Marijuana companies are struggling to increase sustainability

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The marijuana industry has been advancing faster than rules can keep up

According to research by Cone Communications, 70% of millennials indicate that they would pay more for products that are made sustainably. Additionally, 83% stated that they consider the social or environmental impact of a product before making a purchase. While this is great for the environment, it becomes apparent that millennials are not able to find sustainable solutions in the marijuana industry.

Many jurisdictions across the country have not been able to keep up with the explosive growth of marijuana in creating regulations. For example, in some locations, building and energy codes obligate marijuana cultivators to use more energy than necessary in order to meet those codes. Indoor cultivation uses very little water; however, it is the most energy-intensive cultivation method. Many residential and commercial business codes don’t take into account the unique requirements of marijuana cultivation and some systems that have been designed to improve HVAC efficiency now require marijuana growers to invest in advanced air filtration and dehumidification systems in order to protect their investments.

Labeling requirements in states are also cause for some concern. In Washington State, for example, a single-serving edible must include two caution logos, a handful of warnings and information about the product and licensees. This results in more packaging than is truly necessary to be able to distribute the products.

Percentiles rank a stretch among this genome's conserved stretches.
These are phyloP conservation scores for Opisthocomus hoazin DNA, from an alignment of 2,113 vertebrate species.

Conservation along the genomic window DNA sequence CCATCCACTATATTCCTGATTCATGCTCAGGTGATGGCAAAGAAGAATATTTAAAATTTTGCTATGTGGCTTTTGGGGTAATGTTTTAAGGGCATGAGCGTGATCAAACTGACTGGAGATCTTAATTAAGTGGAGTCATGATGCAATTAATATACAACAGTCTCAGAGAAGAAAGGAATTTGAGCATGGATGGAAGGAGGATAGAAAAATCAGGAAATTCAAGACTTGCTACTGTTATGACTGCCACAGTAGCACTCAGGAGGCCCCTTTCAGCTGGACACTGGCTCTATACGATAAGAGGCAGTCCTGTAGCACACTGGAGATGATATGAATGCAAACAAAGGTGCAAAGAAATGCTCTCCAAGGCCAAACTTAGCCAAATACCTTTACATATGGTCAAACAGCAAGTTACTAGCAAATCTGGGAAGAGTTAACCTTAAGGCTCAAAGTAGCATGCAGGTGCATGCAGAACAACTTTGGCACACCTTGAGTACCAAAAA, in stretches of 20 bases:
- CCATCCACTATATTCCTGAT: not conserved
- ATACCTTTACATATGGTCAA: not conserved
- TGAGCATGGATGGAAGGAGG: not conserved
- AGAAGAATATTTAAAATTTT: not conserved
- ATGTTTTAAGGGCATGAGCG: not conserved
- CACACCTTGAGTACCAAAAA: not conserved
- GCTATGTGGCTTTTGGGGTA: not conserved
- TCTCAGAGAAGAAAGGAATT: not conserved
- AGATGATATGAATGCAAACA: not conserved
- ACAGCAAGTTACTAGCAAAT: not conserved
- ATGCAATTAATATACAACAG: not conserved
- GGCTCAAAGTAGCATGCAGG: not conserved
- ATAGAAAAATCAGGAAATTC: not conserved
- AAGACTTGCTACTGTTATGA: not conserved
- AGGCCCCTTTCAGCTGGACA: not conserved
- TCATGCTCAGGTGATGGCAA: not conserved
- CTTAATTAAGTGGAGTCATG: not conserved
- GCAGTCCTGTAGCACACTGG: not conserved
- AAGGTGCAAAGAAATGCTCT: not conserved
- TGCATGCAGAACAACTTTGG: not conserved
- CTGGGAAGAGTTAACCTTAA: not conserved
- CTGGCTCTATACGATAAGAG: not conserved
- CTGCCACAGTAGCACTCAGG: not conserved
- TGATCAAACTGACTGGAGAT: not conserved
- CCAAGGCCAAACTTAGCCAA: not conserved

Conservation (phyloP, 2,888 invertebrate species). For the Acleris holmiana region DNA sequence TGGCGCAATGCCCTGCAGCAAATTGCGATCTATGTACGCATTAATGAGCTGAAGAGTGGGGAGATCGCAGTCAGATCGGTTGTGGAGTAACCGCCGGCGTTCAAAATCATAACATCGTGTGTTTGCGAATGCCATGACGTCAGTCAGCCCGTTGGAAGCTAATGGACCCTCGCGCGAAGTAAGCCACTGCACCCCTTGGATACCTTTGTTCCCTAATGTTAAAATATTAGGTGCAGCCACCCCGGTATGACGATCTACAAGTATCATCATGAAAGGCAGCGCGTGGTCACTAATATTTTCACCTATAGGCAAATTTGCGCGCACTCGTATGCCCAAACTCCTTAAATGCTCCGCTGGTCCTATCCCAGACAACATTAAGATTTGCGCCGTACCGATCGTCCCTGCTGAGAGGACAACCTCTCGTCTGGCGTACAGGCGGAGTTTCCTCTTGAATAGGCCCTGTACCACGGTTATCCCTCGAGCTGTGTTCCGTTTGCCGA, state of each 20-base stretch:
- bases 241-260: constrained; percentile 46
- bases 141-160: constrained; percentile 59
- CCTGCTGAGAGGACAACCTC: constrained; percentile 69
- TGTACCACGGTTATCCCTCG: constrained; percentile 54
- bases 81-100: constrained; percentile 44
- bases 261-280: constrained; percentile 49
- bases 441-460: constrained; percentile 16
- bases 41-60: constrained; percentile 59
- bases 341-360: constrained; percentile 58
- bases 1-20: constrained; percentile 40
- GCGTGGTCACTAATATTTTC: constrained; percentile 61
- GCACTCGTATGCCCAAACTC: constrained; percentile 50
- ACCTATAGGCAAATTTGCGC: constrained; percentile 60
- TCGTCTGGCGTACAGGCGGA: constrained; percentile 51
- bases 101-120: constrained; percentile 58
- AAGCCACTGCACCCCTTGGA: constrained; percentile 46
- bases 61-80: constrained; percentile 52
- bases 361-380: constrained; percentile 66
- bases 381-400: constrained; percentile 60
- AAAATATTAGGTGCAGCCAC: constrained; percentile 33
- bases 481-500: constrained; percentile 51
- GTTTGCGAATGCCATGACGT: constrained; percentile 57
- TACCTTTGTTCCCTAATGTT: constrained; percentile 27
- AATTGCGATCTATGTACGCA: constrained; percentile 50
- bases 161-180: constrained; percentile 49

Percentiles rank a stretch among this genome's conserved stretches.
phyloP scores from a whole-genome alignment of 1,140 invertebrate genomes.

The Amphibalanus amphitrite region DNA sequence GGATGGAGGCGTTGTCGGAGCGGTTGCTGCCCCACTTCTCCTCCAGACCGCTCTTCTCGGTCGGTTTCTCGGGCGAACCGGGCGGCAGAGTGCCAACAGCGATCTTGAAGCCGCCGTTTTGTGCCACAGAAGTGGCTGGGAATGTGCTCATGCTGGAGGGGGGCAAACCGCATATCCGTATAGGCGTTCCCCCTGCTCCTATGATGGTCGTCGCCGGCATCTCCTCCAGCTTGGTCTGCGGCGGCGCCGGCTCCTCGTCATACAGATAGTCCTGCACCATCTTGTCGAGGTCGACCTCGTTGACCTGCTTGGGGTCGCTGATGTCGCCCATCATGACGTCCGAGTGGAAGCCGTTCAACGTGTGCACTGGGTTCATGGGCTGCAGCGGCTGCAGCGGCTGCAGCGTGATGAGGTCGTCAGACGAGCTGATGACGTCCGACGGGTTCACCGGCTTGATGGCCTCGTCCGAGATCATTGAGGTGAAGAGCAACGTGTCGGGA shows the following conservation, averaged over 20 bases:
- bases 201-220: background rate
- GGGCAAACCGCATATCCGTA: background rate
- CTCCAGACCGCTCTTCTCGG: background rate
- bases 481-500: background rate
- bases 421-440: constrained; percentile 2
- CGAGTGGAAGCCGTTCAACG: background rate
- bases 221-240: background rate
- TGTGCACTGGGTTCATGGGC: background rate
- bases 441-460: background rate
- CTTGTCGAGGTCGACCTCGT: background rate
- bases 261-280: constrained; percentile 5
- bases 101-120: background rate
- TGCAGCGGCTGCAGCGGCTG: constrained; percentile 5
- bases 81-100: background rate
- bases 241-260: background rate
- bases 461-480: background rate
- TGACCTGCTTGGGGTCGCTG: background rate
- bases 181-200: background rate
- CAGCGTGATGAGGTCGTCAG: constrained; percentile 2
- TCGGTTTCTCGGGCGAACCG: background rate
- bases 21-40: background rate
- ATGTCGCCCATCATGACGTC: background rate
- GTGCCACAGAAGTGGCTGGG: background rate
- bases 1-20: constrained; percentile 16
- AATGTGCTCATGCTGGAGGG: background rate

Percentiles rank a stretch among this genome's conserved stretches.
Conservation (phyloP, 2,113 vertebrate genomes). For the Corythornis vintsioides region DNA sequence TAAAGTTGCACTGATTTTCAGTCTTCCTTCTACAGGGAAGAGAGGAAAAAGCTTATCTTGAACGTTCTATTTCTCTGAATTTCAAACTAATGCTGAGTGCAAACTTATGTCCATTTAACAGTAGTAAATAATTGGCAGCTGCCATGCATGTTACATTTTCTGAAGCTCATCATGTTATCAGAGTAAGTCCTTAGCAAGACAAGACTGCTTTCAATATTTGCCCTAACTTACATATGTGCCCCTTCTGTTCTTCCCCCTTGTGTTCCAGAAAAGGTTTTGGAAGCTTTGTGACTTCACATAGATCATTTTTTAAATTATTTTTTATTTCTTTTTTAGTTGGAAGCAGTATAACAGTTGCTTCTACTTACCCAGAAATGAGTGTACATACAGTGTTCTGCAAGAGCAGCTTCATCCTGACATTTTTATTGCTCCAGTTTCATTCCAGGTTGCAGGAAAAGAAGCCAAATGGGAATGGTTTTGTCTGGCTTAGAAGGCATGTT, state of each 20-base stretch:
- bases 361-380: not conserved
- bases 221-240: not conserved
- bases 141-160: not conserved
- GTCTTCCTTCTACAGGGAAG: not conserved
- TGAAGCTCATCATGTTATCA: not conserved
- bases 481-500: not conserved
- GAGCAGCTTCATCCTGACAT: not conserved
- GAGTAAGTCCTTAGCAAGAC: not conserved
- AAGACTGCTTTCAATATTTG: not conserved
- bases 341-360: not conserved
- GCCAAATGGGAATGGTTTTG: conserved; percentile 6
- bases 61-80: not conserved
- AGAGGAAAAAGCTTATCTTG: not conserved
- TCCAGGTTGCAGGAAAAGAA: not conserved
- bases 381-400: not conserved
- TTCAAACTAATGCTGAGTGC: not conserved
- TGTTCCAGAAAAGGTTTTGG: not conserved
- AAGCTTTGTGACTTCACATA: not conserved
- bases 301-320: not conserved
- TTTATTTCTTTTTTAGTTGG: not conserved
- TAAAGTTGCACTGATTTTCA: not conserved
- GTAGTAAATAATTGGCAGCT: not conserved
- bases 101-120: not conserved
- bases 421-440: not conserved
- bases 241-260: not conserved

Massachusetts is very strict on its product labeling requirements. The co-founder and CEO of KushCo Holdings, Nick Kovacevich, points out that labels must contain the “producer’s name, registration number, telephone, mailing address and website; the name of the product; the quantity of cannabis contained in the package; the amount of THC; a list of ingredients, including the cannabinoid profile; the date it was produced and its expiration date; plus seven other pieces of information. After that, each label also must include a 49-word warning statement, some of it in all caps.”

Many cannabis companies have proactively started to find ways to become more sustainable, including the use of hemp-based packaging, pushing for QR codes in lieu of the amount of data included on labels and innovative ways to cultivate their products in order to be more environmentally friendly. However, they cannot introduce all the changes they would like as long as state and city regulations lag behind and force them to adhere to certain practices that are counterproductive to better sustainability.


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